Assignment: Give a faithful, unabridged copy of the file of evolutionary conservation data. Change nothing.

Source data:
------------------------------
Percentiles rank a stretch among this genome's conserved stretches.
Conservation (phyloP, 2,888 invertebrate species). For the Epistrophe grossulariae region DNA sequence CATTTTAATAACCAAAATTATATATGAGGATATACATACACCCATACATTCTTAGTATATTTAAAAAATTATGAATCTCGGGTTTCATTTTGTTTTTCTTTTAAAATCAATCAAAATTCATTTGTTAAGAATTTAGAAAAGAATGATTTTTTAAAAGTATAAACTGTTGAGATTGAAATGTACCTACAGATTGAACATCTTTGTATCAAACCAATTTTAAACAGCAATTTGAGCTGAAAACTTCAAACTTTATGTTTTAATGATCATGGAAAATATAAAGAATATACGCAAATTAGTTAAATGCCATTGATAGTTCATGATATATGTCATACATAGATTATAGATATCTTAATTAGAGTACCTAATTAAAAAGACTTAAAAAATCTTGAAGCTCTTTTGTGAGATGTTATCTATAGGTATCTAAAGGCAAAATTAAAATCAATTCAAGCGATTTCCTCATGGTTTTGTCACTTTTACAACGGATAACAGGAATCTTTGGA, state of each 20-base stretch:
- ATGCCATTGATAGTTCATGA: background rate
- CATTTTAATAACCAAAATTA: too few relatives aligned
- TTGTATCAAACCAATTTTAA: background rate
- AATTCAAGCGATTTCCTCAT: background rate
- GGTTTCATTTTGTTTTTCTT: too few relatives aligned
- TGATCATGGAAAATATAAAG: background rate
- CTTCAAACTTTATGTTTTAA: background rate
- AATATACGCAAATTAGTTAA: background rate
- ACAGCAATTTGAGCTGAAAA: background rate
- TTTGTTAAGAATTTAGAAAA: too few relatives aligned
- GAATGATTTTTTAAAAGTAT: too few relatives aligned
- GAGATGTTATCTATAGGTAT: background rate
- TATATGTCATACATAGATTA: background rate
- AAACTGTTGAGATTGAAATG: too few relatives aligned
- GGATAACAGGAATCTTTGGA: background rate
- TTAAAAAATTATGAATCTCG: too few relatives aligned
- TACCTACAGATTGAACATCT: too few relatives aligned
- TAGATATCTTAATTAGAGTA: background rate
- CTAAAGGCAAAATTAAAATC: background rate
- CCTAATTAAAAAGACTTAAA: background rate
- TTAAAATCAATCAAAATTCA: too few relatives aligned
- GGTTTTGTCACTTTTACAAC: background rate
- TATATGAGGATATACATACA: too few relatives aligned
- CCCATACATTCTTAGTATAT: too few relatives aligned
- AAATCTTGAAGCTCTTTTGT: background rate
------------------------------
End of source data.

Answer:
Percentiles rank a stretch among this genome's conserved stretches.
Conservation (phyloP, 2,888 invertebrate species). For the Epistrophe grossulariae region DNA sequence CATTTTAATAACCAAAATTATATATGAGGATATACATACACCCATACATTCTTAGTATATTTAAAAAATTATGAATCTCGGGTTTCATTTTGTTTTTCTTTTAAAATCAATCAAAATTCATTTGTTAAGAATTTAGAAAAGAATGATTTTTTAAAAGTATAAACTGTTGAGATTGAAATGTACCTACAGATTGAACATCTTTGTATCAAACCAATTTTAAACAGCAATTTGAGCTGAAAACTTCAAACTTTATGTTTTAATGATCATGGAAAATATAAAGAATATACGCAAATTAGTTAAATGCCATTGATAGTTCATGATATATGTCATACATAGATTATAGATATCTTAATTAGAGTACCTAATTAAAAAGACTTAAAAAATCTTGAAGCTCTTTTGTGAGATGTTATCTATAGGTATCTAAAGGCAAAATTAAAATCAATTCAAGCGATTTCCTCATGGTTTTGTCACTTTTACAACGGATAACAGGAATCTTTGGA, state of each 20-base stretch:
- ATGCCATTGATAGTTCATGA: background rate
- CATTTTAATAACCAAAATTA: too few relatives aligned
- TTGTATCAAACCAATTTTAA: background rate
- AATTCAAGCGATTTCCTCAT: background rate
- GGTTTCATTTTGTTTTTCTT: too few relatives aligned
- TGATCATGGAAAATATAAAG: background rate
- CTTCAAACTTTATGTTTTAA: background rate
- AATATACGCAAATTAGTTAA: background rate
- ACAGCAATTTGAGCTGAAAA: background rate
- TTTGTTAAGAATTTAGAAAA: too few relatives aligned
- GAATGATTTTTTAAAAGTAT: too few relatives aligned
- GAGATGTTATCTATAGGTAT: background rate
- TATATGTCATACATAGATTA: background rate
- AAACTGTTGAGATTGAAATG: too few relatives aligned
- GGATAACAGGAATCTTTGGA: background rate
- TTAAAAAATTATGAATCTCG: too few relatives aligned
- TACCTACAGATTGAACATCT: too few relatives aligned
- TAGATATCTTAATTAGAGTA: background rate
- CTAAAGGCAAAATTAAAATC: background rate
- CCTAATTAAAAAGACTTAAA: background rate
- TTAAAATCAATCAAAATTCA: too few relatives aligned
- GGTTTTGTCACTTTTACAAC: background rate
- TATATGAGGATATACATACA: too few relatives aligned
- CCCATACATTCTTAGTATAT: too few relatives aligned
- AAATCTTGAAGCTCTTTTGT: background rate